UBC Theses and Dissertations
Local glucocorticoid regulation in avian and murine lymphoid organs Taves, Matthew D.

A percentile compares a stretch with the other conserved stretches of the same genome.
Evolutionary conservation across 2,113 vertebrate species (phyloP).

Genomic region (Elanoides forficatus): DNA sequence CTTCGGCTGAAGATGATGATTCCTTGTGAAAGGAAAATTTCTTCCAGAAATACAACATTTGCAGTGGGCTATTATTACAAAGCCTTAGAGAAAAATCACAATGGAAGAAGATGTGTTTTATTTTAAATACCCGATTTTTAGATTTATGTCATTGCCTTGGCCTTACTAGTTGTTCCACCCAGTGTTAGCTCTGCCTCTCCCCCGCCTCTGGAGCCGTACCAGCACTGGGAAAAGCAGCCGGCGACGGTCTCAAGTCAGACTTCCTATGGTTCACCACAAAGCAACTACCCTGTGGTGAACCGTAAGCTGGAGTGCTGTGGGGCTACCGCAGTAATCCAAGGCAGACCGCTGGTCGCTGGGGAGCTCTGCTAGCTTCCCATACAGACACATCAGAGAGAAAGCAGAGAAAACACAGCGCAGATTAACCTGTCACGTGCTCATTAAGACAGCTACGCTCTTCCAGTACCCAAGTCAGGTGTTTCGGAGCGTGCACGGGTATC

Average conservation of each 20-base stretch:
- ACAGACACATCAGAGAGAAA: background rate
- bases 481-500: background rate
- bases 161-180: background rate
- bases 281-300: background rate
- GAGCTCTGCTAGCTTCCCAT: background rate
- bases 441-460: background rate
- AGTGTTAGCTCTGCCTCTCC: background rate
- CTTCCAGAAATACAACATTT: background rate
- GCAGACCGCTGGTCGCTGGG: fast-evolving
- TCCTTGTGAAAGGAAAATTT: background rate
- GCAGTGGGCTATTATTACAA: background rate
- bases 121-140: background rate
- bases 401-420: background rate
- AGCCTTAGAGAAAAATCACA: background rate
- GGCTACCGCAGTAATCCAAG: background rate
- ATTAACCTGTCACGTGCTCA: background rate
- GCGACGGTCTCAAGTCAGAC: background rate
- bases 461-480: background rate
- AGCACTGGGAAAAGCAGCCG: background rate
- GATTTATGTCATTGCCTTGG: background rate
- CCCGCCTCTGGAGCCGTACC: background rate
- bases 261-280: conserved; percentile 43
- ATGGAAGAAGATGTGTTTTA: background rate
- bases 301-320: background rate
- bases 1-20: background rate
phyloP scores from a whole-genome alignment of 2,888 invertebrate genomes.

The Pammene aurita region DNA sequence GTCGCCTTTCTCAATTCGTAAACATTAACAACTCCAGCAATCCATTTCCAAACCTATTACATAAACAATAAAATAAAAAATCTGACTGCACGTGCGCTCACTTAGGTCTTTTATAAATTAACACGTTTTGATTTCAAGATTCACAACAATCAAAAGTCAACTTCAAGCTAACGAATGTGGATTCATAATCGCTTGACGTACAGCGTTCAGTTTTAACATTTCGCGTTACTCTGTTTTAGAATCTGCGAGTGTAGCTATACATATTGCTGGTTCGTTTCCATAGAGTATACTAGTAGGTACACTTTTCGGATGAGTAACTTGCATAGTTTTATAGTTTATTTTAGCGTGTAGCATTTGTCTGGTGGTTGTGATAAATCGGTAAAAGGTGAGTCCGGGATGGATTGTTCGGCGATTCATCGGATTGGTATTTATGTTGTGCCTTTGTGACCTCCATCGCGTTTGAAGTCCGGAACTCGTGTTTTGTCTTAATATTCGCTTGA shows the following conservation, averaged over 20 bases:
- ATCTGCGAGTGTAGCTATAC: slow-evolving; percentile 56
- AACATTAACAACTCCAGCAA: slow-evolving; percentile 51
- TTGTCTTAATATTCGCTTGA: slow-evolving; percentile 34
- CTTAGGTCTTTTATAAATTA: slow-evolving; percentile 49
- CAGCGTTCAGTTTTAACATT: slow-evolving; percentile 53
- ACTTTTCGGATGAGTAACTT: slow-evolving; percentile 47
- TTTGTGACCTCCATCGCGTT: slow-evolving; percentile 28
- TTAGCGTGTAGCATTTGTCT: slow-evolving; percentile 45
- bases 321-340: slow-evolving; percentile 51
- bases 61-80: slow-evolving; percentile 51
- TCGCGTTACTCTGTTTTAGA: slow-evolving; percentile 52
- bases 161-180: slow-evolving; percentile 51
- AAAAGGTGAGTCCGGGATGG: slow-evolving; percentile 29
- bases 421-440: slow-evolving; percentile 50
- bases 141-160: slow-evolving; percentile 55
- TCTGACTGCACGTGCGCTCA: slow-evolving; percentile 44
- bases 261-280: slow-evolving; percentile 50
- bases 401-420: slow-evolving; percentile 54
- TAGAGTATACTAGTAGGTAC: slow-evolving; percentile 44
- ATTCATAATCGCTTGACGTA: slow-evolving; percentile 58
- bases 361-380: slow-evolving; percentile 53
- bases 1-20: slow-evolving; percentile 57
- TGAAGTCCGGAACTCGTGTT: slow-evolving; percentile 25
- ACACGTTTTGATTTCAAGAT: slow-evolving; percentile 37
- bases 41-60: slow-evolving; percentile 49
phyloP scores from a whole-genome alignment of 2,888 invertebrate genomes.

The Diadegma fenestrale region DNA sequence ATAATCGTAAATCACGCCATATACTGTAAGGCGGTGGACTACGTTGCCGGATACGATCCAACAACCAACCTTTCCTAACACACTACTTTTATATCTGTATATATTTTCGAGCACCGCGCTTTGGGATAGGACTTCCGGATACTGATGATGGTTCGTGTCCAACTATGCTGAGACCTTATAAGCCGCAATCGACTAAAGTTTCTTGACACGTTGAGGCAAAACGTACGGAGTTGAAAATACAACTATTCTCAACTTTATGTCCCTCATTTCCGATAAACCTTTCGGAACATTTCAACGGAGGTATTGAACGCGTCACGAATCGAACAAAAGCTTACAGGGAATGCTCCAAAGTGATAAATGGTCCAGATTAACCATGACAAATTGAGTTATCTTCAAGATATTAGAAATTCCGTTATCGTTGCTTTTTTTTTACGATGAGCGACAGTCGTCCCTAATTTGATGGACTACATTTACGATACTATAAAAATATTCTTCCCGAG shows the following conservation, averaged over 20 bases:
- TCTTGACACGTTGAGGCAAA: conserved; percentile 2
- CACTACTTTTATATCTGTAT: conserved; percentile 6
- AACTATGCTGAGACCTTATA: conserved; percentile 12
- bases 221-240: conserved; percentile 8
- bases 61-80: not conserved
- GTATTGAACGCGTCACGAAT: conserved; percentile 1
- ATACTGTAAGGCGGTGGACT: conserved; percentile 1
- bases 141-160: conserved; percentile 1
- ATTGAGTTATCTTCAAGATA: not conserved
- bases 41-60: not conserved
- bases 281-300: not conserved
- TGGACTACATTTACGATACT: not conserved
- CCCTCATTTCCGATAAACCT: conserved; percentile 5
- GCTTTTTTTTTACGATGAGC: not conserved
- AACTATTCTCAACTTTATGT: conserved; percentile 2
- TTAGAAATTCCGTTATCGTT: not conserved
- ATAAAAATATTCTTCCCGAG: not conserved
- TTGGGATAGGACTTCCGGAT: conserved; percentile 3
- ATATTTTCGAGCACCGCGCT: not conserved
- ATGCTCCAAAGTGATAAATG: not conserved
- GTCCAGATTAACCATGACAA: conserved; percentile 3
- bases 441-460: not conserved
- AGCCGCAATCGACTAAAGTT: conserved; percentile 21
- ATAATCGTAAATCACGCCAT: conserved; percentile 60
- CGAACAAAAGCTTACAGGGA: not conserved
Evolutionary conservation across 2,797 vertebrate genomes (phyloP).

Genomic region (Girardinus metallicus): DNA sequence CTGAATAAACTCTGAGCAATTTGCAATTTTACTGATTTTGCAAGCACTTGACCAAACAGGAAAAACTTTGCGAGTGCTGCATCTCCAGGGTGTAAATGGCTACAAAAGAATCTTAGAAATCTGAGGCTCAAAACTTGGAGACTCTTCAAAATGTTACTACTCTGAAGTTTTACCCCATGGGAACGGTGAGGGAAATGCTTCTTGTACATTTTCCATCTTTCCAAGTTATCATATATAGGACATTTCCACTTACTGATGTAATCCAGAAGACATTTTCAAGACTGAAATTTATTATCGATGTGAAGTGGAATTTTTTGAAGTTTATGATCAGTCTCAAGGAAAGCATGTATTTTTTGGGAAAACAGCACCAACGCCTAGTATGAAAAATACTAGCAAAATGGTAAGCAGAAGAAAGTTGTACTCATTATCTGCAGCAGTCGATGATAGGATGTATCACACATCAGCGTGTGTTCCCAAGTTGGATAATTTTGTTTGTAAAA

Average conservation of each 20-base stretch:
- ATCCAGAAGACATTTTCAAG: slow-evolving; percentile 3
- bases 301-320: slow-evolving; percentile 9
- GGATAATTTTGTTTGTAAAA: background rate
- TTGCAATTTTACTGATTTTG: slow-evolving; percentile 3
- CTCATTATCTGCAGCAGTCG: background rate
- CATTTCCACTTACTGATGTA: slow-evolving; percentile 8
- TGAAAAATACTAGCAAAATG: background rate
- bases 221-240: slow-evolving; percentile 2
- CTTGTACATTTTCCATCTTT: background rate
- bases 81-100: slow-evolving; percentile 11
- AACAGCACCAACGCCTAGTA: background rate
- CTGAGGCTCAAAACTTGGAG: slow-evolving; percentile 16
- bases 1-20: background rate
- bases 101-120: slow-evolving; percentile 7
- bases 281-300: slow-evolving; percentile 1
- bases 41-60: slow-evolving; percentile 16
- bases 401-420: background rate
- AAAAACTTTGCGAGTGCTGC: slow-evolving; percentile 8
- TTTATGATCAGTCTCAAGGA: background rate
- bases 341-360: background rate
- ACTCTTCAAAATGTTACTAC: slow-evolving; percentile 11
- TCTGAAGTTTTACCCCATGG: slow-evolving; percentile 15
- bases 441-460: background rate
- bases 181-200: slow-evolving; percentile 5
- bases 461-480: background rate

Glucocorticoids are steroid hormones that circulate in the blood to coordinate organismal physiology. They have pleiotropic effects, regulating metabolic, cardiovascular, neural, and immune function. While glucocorticoids are classically thought to be secreted exclusively by the adrenal glands, evidence suggests that different organs may be able to autonomously regulate their local glucocorticoid levels via local production. Local production may be important when circulating glucocorticoids are low or absent, such as in early life of altricial young, which are unable to care for themselves. Immune (lymphoid) organs are particularly interesting candidates for tissue-specific regulation of glucocorticoid levels, as glucocorticoids are necessary for early-life immune development in altricial young. In this dissertation, I present a series of studies using birds and mice to examine whether tissue- specific regulation of glucocorticoids occurs in lymphoid organs. In brief, I report that a) glucocorticoids are locally elevated in lymphoid organs of newly-hatched altricial but not precocial birds, b) glucocorticoids are locally elevated in lymphoid organs of neonatal altricial mice, and c) lymphoid organs of both neonatal and adult mice synthesize glucocorticoids from other steroid precursors. Local glucocorticoid production in lymphoid organs may function to ensure production of functional lymphocytes, and factors that alter lymphoid glucocorticoid levels may play a role in programming the overall immune reactivity.
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